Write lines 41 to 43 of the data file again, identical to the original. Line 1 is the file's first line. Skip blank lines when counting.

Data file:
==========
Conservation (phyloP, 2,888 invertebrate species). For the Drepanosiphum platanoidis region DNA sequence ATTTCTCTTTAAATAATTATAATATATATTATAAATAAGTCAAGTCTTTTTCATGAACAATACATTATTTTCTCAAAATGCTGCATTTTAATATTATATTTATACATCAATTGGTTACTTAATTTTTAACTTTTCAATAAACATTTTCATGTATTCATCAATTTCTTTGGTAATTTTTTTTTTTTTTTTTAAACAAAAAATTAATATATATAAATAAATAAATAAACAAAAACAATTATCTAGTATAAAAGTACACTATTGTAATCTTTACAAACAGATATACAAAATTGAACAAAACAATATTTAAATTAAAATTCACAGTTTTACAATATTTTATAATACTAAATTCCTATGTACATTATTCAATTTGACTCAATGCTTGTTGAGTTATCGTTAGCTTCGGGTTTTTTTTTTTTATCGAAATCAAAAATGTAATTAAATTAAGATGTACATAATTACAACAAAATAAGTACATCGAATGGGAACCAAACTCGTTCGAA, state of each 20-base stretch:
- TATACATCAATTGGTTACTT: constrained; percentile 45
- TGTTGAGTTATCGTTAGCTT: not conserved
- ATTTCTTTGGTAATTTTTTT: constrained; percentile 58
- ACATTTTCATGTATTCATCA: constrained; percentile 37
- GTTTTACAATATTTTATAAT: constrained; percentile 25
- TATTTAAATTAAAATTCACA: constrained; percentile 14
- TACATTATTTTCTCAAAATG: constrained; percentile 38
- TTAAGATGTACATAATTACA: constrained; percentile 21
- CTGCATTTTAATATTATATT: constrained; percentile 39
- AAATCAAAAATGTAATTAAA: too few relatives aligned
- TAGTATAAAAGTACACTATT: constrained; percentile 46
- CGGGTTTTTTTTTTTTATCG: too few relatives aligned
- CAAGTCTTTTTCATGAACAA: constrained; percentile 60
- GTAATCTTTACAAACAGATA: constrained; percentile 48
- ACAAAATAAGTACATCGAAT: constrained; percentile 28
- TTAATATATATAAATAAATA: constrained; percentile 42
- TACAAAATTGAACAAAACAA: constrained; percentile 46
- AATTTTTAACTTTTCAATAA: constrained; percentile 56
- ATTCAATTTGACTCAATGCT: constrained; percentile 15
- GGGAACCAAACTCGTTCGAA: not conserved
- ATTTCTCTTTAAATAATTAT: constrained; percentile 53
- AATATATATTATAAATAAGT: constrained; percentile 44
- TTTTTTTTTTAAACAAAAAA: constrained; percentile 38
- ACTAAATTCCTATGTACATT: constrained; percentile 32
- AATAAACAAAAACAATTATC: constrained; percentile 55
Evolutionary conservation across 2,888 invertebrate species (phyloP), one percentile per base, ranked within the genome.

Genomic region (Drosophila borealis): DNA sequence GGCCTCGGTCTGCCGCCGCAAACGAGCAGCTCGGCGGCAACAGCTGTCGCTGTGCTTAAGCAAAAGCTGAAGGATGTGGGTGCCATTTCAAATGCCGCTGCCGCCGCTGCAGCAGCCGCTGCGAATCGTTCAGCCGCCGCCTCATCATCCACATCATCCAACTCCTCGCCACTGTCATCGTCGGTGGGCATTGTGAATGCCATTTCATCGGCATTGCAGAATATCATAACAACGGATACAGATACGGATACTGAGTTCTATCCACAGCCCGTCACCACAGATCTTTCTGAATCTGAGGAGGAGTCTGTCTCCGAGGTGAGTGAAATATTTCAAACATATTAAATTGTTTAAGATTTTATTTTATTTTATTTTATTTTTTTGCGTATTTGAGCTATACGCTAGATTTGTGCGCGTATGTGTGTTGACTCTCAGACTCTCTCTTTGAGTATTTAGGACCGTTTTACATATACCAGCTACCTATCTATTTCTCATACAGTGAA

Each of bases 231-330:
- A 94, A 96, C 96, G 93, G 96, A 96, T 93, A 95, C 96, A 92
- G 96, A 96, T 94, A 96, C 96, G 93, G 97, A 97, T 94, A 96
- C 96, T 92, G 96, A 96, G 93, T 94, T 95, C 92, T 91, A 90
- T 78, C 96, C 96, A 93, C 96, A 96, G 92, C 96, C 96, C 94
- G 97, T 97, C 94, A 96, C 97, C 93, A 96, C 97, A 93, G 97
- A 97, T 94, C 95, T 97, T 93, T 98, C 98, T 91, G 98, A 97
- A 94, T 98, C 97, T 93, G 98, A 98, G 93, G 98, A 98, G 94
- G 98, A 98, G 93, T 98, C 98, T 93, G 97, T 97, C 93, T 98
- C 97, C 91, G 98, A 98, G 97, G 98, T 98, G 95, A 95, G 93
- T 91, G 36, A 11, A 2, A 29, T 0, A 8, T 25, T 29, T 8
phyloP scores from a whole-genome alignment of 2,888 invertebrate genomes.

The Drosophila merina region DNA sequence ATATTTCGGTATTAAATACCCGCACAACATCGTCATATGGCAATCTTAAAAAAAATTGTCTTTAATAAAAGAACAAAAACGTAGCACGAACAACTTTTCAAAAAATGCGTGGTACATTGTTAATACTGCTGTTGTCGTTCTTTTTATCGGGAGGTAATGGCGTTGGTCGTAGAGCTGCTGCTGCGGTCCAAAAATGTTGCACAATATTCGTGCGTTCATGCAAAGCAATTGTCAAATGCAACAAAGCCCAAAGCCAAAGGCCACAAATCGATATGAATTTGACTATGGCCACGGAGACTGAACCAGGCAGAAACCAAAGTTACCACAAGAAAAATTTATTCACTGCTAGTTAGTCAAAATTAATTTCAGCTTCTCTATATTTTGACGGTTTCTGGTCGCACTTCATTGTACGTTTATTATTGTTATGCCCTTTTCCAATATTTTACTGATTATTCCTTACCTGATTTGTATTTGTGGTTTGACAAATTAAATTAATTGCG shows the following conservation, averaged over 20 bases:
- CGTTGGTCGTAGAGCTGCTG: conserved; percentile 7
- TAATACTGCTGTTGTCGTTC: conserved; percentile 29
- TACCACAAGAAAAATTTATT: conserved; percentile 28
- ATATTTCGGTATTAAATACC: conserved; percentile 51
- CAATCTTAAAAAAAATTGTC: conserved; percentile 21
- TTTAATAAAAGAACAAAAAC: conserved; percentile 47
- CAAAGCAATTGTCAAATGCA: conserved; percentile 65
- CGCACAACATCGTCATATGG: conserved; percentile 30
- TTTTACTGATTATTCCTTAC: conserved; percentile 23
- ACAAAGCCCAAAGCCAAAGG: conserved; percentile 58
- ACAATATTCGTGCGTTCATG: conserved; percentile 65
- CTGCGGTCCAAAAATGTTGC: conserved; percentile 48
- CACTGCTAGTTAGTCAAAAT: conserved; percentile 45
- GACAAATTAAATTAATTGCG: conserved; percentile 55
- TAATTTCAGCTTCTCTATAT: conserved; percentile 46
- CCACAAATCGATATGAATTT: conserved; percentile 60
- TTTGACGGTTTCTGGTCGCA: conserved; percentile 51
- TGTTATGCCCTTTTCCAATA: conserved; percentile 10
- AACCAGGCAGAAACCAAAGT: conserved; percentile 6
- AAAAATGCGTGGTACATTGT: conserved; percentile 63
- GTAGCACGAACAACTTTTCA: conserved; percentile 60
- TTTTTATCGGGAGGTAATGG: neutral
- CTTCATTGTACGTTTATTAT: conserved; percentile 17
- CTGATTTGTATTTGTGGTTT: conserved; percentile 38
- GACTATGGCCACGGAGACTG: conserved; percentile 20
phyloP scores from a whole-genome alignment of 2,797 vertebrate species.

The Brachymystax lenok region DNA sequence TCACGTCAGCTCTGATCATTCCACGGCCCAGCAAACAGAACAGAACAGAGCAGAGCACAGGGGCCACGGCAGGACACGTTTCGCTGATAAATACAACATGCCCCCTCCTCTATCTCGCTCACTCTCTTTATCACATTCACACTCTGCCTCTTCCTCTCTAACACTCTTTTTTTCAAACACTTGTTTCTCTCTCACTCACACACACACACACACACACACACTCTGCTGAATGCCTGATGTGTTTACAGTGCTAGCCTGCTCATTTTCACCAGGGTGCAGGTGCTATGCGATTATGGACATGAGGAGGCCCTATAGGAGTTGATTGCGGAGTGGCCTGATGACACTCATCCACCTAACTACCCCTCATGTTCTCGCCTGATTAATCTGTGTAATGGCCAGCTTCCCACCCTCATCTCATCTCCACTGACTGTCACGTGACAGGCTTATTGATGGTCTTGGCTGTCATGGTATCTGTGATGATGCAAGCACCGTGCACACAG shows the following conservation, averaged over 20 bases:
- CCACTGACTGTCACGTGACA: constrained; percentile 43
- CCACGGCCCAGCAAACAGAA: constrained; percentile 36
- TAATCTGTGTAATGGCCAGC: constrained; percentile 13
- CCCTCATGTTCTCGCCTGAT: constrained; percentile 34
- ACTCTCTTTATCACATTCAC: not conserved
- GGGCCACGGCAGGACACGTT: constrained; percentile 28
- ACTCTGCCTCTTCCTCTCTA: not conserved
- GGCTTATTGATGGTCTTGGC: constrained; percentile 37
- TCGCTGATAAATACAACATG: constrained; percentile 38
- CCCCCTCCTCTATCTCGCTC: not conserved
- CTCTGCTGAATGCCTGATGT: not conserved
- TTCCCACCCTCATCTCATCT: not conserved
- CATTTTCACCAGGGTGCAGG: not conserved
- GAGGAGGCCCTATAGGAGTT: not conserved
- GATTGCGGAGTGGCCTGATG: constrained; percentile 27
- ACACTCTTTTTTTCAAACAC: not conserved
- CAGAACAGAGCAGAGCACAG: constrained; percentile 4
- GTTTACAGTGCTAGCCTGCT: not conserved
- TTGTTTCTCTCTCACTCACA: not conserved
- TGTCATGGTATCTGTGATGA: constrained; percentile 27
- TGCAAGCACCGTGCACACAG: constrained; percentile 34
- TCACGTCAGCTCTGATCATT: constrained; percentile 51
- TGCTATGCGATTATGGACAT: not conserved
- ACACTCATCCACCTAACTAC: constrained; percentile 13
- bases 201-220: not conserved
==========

The Drosophila merina region DNA sequence ATATTTCGGTATTAAATACCCGCACAACATCGTCATATGGCAATCTTAAAAAAAATTGTCTTTAATAAAAGAACAAAAACGTAGCACGAACAACTTTTCAAAAAATGCGTGGTACATTGTTAATACTGCTGTTGTCGTTCTTTTTATCGGGAGGTAATGGCGTTGGTCGTAGAGCTGCTGCTGCGGTCCAAAAATGTTGCACAATATTCGTGCGTTCATGCAAAGCAATTGTCAAATGCAACAAAGCCCAAAGCCAAAGGCCACAAATCGATATGAATTTGACTATGGCCACGGAGACTGAACCAGGCAGAAACCAAAGTTACCACAAGAAAAATTTATTCACTGCTAGTTAGTCAAAATTAATTTCAGCTTCTCTATATTTTGACGGTTTCTGGTCGCACTTCATTGTACGTTTATTATTGTTATGCCCTTTTCCAATATTTTACTGATTATTCCTTACCTGATTTGTATTTGTGGTTTGACAAATTAAATTAATTGCG shows the following conservation, averaged over 20 bases:
- CGTTGGTCGTAGAGCTGCTG: conserved; percentile 7
- TAATACTGCTGTTGTCGTTC: conserved; percentile 29